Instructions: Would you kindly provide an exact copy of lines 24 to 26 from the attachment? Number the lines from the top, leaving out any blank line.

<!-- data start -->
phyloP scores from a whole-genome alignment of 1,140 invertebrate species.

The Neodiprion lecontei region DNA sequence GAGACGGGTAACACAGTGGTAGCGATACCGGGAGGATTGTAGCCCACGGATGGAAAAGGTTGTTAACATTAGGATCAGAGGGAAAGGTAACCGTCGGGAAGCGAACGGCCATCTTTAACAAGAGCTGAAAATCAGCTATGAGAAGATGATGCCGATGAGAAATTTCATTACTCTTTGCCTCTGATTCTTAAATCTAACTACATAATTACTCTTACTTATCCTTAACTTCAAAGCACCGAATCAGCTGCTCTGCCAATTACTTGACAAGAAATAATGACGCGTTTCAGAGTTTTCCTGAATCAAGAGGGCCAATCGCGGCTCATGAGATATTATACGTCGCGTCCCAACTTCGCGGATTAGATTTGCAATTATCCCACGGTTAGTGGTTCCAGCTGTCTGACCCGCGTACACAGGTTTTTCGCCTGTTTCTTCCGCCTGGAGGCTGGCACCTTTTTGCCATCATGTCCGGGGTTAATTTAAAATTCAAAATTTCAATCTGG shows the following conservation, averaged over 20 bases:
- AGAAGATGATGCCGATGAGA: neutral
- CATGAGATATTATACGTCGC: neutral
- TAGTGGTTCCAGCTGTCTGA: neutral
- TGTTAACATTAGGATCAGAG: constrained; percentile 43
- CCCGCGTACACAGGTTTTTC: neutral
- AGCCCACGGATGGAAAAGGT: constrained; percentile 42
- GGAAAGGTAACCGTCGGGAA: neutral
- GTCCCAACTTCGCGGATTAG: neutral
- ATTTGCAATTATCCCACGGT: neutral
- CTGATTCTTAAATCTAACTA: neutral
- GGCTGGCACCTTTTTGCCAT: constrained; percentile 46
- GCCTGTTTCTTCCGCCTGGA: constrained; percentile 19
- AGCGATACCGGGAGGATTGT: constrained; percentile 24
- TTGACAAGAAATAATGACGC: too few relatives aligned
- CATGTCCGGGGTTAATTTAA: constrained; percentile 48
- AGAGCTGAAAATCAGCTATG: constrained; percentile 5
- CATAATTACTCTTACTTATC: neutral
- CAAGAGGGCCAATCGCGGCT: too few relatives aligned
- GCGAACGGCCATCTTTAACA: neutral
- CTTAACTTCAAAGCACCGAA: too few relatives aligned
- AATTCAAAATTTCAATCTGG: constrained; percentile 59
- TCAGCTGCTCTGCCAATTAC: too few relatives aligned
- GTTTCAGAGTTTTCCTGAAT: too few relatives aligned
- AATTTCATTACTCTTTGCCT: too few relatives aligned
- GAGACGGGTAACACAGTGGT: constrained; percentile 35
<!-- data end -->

- TCAGCTGCTCTGCCAATTAC: too few relatives aligned
- GTTTCAGAGTTTTCCTGAAT: too few relatives aligned
- AATTTCATTACTCTTTGCCT: too few relatives aligned